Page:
ATHENS, Greece — Being the person ultimately in charge of collecting taxes and cracking down on evasion in Greece is not an enviable task.
It was a job given to a man called Harry Theoharis, who was the head of the country’s tax collection agency until last year. He tried to focus on reforming the country’s revenue system, so that Greece could better deal with its crippling fiscal crisis.
But in June 2014, after just 17 months, Theoharis resigned.
In an interview with the Telegraph at the start of the year, Theoharis said people were so angry about his attempts that they threatened to “break his legs” during his tenure.
Theoharis is also now an MP for To Potami, a centrist and pro-euro political party that sprung up and performed particularly well at the last election. We met at his party’s busy HQ on Monday in Athens.
The size of the tax evasion problem facing Greece is worth “roughly about 6% of GDP compared to the average of other countries,” he said.
The issue has been exaggerated in media, he added, but “the kind of changes that are required are really underestimated.”
An extra 6% of Greek GDP may not sound like a lot, but it would amount to more than €10 billion in taxes collected — a figure that makes Greece’s immediate debt repayment needs look like a less pressing issues.
Theoharis says that tax dodging is more common among Greece’s self-employed and small companies.
“Greece has a lot of self-employed, who are much better at tax evading than employees, which is common in every country,” he said. “But we have two to two and half times more self-employed than other countries. So even if we were on par for tax evasion with other countries, we would have two to two and a half times more just because of that facts.”
He added: “Out of the 6% of GDP that explains about 3% of tax evasion, about half. Not just self-employed but small companies as well, they can tax evade more easily with lax accounting.”
I’ve read about these astonishing statistics before. Self-employment is surprisingly prevalent among the professional middle-classes in Greece, people who might well be employees in other countries.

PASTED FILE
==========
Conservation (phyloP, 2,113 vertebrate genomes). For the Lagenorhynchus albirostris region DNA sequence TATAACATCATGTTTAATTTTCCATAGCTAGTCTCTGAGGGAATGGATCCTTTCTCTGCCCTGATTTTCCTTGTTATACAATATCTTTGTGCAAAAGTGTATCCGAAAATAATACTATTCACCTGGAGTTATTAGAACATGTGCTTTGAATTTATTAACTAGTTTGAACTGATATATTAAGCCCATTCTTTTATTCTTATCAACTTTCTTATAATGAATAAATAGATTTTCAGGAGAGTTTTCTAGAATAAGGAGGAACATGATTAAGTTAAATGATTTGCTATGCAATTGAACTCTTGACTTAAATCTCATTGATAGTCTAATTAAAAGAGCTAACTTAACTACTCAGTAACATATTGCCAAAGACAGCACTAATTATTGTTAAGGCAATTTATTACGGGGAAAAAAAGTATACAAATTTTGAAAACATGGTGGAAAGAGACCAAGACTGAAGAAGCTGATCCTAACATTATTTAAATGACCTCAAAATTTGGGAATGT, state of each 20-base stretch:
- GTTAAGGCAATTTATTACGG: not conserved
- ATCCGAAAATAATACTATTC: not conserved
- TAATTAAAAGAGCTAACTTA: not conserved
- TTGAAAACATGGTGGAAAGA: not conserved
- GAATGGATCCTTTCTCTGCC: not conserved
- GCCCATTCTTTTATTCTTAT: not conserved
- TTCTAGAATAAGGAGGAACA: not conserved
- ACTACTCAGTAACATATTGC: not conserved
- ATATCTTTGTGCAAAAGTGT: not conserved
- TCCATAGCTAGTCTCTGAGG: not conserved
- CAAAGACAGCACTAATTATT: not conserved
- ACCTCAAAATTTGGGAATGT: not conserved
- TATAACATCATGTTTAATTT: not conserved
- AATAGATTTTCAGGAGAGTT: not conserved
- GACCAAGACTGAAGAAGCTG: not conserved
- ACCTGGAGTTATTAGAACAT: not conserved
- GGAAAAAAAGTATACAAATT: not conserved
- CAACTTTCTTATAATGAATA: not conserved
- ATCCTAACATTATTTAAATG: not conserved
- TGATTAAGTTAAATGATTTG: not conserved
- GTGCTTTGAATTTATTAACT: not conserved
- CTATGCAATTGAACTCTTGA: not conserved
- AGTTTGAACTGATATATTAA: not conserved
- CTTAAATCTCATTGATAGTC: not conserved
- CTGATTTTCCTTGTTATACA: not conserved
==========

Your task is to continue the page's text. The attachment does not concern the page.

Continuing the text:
Self-employed Greeks spend 82% of their (reported) monthly income on debt servicing, according to a 2012 University of Chicago paper. That’s an absurdly high number, and suggests that most had little left to live on after the repayment.
For “lawyers, doctors, financial services, and accountants,” the authors found that over 100% of their reported income supposedly goes on debt repayment — if the figures were correct, those well-paid, middle class professionals would literally have nothing (less than nothing) to live on.
Theoharis went on:
The second thing is the fact that the numbers are skewed because of the shipping industry in Greece. The shipping industry is taxed less in every country… Both for the ethical basis of taxing it — imagine shipping something from Germany to China, and it’s the company’s in Greece, it’s not easy. In all countries they tax shipping less.
The fact that the Greek shipping industry is so big compared to the rest of the economy skews the numbers, that’s another 0.5% to 1% of GDP.
And the rest, 2 to 2.5% of GDP is really down to tax administration.
I pressed him about Syriza’s mooted plan to clamp down on tax evasion with “undercover tax inspectors,” including tourists, who could be wired up and sent round to retail businesses, building up evidence of improper practices.
He wasn’t thrilled:
It’s the wrong problem… The problem isn’t finding the shops or corporations evading tax. It’s really doing something about it and having the will, for example, to close them for a month.
If you can’t do that for social or political reasons, because it’s unacceptable, it makes no difference if you’ve found them.
A slightly grumpy guy at the desk didn’t want me taking pictures around the office, but he let me take this picture of a poster featuring Stavros Theodorakis, To Potami’s leader:
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